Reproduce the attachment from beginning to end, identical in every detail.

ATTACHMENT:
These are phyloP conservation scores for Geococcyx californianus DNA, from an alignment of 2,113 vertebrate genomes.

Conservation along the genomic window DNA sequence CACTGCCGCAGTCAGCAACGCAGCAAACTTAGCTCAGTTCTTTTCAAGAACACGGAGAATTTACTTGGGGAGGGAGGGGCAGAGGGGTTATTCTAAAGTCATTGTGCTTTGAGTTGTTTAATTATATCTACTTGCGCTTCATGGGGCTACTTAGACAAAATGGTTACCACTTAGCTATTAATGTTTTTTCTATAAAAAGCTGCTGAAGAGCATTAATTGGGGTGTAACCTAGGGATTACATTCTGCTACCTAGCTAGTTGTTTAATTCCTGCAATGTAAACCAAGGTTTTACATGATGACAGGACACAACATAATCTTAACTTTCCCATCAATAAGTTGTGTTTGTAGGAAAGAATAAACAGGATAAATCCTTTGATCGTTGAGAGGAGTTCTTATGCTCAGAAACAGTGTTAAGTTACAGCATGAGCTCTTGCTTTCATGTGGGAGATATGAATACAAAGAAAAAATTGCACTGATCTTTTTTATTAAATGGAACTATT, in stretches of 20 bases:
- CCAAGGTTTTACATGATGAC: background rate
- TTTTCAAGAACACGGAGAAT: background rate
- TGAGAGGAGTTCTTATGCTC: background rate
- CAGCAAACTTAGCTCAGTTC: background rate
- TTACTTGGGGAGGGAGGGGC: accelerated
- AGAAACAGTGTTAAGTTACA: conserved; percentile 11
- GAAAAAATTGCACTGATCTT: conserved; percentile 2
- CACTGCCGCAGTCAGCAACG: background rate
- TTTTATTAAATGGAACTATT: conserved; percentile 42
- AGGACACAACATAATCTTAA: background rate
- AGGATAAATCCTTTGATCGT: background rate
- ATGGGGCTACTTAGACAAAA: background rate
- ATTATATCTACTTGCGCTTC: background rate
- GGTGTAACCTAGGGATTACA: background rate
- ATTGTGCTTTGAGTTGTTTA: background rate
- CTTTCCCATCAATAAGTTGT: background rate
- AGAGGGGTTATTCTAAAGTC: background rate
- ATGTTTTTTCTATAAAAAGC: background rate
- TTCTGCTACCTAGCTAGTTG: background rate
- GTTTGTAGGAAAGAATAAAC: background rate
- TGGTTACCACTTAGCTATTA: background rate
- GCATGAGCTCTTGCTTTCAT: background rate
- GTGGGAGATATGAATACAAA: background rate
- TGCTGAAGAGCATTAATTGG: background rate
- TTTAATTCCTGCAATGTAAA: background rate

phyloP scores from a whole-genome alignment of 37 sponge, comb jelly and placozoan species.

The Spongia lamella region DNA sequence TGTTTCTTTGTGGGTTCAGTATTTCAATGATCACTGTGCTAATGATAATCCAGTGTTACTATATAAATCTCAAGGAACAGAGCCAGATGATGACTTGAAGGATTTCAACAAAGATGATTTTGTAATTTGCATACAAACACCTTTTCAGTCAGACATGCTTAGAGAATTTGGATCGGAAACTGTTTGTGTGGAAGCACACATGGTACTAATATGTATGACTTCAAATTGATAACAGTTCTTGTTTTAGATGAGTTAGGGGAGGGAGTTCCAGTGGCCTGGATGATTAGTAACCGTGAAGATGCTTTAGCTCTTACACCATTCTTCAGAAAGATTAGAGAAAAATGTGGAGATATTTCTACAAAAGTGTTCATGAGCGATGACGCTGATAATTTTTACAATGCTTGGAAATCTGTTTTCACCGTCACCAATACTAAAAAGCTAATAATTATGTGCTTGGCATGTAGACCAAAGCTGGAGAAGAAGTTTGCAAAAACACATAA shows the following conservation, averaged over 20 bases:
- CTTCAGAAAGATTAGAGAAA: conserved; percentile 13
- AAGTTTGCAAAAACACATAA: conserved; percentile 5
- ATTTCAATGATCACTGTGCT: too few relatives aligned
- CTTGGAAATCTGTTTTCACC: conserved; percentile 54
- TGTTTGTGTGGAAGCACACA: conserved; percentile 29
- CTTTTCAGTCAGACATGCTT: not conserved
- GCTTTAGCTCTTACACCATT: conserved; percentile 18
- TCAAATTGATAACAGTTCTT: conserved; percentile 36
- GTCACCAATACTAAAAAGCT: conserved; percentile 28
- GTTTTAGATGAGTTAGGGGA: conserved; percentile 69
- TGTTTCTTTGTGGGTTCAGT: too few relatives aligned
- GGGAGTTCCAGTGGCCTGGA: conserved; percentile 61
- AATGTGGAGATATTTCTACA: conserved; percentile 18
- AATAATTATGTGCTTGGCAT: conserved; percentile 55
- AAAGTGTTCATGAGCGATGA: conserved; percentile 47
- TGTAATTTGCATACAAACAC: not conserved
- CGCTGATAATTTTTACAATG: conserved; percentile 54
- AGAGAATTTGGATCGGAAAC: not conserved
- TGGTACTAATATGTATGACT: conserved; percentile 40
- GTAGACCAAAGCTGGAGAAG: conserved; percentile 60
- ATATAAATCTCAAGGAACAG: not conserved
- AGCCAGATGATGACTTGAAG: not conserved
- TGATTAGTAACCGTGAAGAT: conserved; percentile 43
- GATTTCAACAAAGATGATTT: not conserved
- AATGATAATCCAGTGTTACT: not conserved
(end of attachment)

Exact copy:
These are phyloP conservation scores for Geococcyx californianus DNA, from an alignment of 2,113 vertebrate genomes.

Conservation along the genomic window DNA sequence CACTGCCGCAGTCAGCAACGCAGCAAACTTAGCTCAGTTCTTTTCAAGAACACGGAGAATTTACTTGGGGAGGGAGGGGCAGAGGGGTTATTCTAAAGTCATTGTGCTTTGAGTTGTTTAATTATATCTACTTGCGCTTCATGGGGCTACTTAGACAAAATGGTTACCACTTAGCTATTAATGTTTTTTCTATAAAAAGCTGCTGAAGAGCATTAATTGGGGTGTAACCTAGGGATTACATTCTGCTACCTAGCTAGTTGTTTAATTCCTGCAATGTAAACCAAGGTTTTACATGATGACAGGACACAACATAATCTTAACTTTCCCATCAATAAGTTGTGTTTGTAGGAAAGAATAAACAGGATAAATCCTTTGATCGTTGAGAGGAGTTCTTATGCTCAGAAACAGTGTTAAGTTACAGCATGAGCTCTTGCTTTCATGTGGGAGATATGAATACAAAGAAAAAATTGCACTGATCTTTTTTATTAAATGGAACTATT, in stretches of 20 bases:
- CCAAGGTTTTACATGATGAC: background rate
- TTTTCAAGAACACGGAGAAT: background rate
- TGAGAGGAGTTCTTATGCTC: background rate
- CAGCAAACTTAGCTCAGTTC: background rate
- TTACTTGGGGAGGGAGGGGC: accelerated
- AGAAACAGTGTTAAGTTACA: conserved; percentile 11
- GAAAAAATTGCACTGATCTT: conserved; percentile 2
- CACTGCCGCAGTCAGCAACG: background rate
- TTTTATTAAATGGAACTATT: conserved; percentile 42
- AGGACACAACATAATCTTAA: background rate
- AGGATAAATCCTTTGATCGT: background rate
- ATGGGGCTACTTAGACAAAA: background rate
- ATTATATCTACTTGCGCTTC: background rate
- GGTGTAACCTAGGGATTACA: background rate
- ATTGTGCTTTGAGTTGTTTA: background rate
- CTTTCCCATCAATAAGTTGT: background rate
- AGAGGGGTTATTCTAAAGTC: background rate
- ATGTTTTTTCTATAAAAAGC: background rate
- TTCTGCTACCTAGCTAGTTG: background rate
- GTTTGTAGGAAAGAATAAAC: background rate
- TGGTTACCACTTAGCTATTA: background rate
- GCATGAGCTCTTGCTTTCAT: background rate
- GTGGGAGATATGAATACAAA: background rate
- TGCTGAAGAGCATTAATTGG: background rate
- TTTAATTCCTGCAATGTAAA: background rate

phyloP scores from a whole-genome alignment of 37 sponge, comb jelly and placozoan species.

The Spongia lamella region DNA sequence TGTTTCTTTGTGGGTTCAGTATTTCAATGATCACTGTGCTAATGATAATCCAGTGTTACTATATAAATCTCAAGGAACAGAGCCAGATGATGACTTGAAGGATTTCAACAAAGATGATTTTGTAATTTGCATACAAACACCTTTTCAGTCAGACATGCTTAGAGAATTTGGATCGGAAACTGTTTGTGTGGAAGCACACATGGTACTAATATGTATGACTTCAAATTGATAACAGTTCTTGTTTTAGATGAGTTAGGGGAGGGAGTTCCAGTGGCCTGGATGATTAGTAACCGTGAAGATGCTTTAGCTCTTACACCATTCTTCAGAAAGATTAGAGAAAAATGTGGAGATATTTCTACAAAAGTGTTCATGAGCGATGACGCTGATAATTTTTACAATGCTTGGAAATCTGTTTTCACCGTCACCAATACTAAAAAGCTAATAATTATGTGCTTGGCATGTAGACCAAAGCTGGAGAAGAAGTTTGCAAAAACACATAA shows the following conservation, averaged over 20 bases:
- CTTCAGAAAGATTAGAGAAA: conserved; percentile 13
- AAGTTTGCAAAAACACATAA: conserved; percentile 5
- ATTTCAATGATCACTGTGCT: too few relatives aligned
- CTTGGAAATCTGTTTTCACC: conserved; percentile 54
- TGTTTGTGTGGAAGCACACA: conserved; percentile 29
- CTTTTCAGTCAGACATGCTT: not conserved
- GCTTTAGCTCTTACACCATT: conserved; percentile 18
- TCAAATTGATAACAGTTCTT: conserved; percentile 36
- GTCACCAATACTAAAAAGCT: conserved; percentile 28
- GTTTTAGATGAGTTAGGGGA: conserved; percentile 69
- TGTTTCTTTGTGGGTTCAGT: too few relatives aligned
- GGGAGTTCCAGTGGCCTGGA: conserved; percentile 61
- AATGTGGAGATATTTCTACA: conserved; percentile 18
- AATAATTATGTGCTTGGCAT: conserved; percentile 55
- AAAGTGTTCATGAGCGATGA: conserved; percentile 47
- TGTAATTTGCATACAAACAC: not conserved
- CGCTGATAATTTTTACAATG: conserved; percentile 54
- AGAGAATTTGGATCGGAAAC: not conserved
- TGGTACTAATATGTATGACT: conserved; percentile 40
- GTAGACCAAAGCTGGAGAAG: conserved; percentile 60
- ATATAAATCTCAAGGAACAG: not conserved
- AGCCAGATGATGACTTGAAG: not conserved
- TGATTAGTAACCGTGAAGAT: conserved; percentile 43
- GATTTCAACAAAGATGATTT: not conserved
- AATGATAATCCAGTGTTACT: not conserved